How the West Won is divided into five parts: “Classical Beginnings (500 BC–AD 500),” “The Not-So-Dark Ages (1500 to 1200),” “Medieval Transformations (1200 to 1500),” “The Dawn of Modernity (1500 to 1700),” and “Modernity (1750– ).” As he moves through these periods Stark discusses a broad range of questions about the rise of capitalism, industry, trade, the scientific revolution, colonialism, the Reformation, the Muslim world, liberty and prosperity, and finally, the long reach of globalization. It is perplexing that the subtext of How the West Won is based on military history and technology, from the Greeks to the Spaniards conquering the New World. Throughout the book Stark discusses the ways in which Western armies—from the Greeks battling the Persians, to the crusaders of the Middle Ages fighting the Muslims, to crusader troops defending the island of Rhodes against the Ottomans (1480–1522), to the Spaniards clashing with the Aztecs—were superior in technology, tactics, and valor. This may be true, but the “triumph of modernity” is not based solely or even mostly on military achievements.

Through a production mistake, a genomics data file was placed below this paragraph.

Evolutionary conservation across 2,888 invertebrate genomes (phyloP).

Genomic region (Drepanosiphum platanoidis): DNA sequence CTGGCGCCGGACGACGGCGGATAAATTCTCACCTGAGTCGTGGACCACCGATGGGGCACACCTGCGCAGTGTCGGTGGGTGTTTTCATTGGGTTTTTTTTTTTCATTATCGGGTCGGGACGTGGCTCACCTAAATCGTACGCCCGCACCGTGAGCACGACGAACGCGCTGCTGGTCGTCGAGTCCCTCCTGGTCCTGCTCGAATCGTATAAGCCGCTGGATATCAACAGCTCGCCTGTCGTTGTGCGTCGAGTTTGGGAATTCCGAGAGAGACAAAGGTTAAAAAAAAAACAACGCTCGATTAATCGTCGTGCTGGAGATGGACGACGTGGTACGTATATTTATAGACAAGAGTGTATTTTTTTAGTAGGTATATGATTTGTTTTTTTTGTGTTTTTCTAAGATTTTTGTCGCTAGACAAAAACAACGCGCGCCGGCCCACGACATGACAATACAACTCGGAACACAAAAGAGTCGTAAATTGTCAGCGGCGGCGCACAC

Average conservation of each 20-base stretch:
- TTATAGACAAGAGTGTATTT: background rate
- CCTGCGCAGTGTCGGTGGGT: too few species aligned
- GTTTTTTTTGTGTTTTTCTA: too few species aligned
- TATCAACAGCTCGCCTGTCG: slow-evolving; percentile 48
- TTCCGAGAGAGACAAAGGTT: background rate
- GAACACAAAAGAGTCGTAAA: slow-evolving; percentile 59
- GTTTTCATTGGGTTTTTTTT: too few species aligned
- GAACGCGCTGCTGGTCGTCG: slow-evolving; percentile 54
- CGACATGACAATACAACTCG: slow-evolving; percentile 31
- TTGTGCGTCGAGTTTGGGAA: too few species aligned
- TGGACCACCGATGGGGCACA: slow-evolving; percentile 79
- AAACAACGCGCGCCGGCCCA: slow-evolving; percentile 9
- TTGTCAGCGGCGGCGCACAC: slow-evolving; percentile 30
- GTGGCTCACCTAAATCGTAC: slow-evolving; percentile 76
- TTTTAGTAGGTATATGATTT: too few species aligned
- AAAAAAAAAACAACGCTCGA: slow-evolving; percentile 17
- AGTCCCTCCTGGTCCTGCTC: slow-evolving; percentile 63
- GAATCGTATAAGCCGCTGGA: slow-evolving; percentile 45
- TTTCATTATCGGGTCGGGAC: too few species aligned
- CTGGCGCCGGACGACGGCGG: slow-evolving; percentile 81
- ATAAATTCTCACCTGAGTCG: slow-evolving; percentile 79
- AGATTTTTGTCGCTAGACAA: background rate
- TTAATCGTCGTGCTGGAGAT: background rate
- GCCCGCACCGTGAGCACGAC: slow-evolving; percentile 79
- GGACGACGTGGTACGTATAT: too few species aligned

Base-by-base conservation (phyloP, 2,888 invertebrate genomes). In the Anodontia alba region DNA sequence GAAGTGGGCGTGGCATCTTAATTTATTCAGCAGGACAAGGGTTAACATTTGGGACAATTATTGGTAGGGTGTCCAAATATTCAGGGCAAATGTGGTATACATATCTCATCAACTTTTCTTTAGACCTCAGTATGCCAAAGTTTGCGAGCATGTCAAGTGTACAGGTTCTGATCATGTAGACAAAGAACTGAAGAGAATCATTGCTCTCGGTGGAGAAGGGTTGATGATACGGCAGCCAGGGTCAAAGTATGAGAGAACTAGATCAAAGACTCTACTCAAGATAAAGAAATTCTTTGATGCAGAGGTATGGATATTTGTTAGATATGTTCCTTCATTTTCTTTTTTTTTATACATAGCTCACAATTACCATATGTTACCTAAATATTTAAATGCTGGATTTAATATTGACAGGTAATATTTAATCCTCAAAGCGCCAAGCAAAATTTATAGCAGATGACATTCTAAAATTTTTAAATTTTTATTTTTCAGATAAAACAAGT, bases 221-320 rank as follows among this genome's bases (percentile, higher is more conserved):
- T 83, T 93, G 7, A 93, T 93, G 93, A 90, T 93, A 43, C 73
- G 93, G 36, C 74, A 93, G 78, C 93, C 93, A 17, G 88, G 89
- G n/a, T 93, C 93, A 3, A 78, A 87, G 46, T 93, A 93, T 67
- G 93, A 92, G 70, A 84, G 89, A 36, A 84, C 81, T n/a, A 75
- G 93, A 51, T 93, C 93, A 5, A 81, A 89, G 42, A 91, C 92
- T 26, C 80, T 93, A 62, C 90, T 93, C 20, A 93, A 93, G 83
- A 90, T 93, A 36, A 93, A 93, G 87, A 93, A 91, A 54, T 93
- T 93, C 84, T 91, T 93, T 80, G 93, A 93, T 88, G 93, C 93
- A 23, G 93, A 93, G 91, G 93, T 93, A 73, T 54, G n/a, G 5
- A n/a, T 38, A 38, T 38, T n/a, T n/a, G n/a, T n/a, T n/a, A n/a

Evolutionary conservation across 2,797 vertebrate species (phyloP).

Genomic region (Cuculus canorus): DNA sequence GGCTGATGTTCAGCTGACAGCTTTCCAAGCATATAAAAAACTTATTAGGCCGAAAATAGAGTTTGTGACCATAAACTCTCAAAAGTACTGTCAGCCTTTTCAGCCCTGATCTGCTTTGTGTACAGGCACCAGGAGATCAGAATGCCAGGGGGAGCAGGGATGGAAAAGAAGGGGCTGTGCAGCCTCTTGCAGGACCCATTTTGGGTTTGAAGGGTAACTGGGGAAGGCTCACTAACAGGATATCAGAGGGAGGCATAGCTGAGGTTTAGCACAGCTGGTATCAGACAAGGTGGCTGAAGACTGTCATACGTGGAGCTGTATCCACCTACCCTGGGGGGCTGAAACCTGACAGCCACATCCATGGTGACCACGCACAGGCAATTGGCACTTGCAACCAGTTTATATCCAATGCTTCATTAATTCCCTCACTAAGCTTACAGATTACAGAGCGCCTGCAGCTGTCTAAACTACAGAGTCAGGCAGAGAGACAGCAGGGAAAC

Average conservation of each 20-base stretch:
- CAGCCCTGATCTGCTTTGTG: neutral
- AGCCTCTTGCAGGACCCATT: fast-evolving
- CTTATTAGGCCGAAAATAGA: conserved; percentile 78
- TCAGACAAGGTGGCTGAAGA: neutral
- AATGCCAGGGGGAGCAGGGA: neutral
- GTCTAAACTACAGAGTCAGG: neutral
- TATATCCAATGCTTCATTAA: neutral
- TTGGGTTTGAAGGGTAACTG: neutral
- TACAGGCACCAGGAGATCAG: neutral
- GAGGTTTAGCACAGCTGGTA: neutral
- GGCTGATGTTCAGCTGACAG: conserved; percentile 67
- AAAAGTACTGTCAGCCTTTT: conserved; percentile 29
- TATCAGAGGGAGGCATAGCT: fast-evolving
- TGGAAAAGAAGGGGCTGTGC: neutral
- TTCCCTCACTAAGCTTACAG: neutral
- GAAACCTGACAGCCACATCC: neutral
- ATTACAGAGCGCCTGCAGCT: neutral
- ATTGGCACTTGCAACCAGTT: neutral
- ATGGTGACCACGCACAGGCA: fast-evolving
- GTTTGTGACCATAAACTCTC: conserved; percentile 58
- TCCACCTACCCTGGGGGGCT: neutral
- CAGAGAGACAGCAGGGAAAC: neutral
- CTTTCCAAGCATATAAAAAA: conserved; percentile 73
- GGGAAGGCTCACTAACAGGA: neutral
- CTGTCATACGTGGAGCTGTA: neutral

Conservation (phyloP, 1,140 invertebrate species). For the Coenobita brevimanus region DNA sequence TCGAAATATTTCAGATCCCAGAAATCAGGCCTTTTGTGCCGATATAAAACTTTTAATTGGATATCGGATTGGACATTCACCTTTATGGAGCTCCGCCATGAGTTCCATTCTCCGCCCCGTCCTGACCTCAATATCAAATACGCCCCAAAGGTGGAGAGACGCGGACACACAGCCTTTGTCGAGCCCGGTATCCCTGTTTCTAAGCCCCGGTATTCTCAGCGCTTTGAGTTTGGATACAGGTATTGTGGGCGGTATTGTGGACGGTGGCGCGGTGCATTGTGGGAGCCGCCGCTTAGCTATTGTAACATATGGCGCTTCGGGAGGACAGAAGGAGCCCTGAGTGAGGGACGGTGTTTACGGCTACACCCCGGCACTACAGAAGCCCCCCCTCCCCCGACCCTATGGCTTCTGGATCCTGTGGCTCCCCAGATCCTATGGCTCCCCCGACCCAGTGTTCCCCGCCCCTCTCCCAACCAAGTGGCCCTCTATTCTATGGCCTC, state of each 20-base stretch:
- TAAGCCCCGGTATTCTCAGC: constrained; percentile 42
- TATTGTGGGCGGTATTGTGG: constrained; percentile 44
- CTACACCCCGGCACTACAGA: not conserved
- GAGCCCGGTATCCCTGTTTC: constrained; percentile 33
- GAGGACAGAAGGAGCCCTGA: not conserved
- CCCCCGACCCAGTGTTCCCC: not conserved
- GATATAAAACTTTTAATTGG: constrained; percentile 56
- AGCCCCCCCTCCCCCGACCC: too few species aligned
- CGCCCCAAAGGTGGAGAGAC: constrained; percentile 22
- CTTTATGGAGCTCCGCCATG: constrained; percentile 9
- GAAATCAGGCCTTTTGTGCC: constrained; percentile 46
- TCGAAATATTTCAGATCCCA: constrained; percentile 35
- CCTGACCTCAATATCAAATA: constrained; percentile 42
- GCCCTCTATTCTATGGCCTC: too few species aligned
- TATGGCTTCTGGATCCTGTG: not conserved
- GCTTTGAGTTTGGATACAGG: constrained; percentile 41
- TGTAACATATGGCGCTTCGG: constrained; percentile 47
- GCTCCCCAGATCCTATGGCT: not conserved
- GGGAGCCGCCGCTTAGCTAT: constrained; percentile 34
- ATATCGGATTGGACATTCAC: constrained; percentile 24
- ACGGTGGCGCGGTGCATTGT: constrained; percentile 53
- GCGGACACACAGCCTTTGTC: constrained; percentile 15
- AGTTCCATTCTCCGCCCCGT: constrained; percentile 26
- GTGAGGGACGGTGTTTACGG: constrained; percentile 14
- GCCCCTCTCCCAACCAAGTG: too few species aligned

Despite this subtext, however, Stark does broaden his conception of modernity to “identify that fundamental store of scientific knowledge and procedures, powerful technologies, artistic achievements, political freedoms, economic arrangements, moral sensibilities, and improved standards of living that characterize Western nations and are now revolutionizing life in the rest of the world” (2). He declares his interest in ideas as well as material (economic and technological) factors, and does indeed provide the reader with unusual perspectives on technological advances and the rise of industrial capitalism.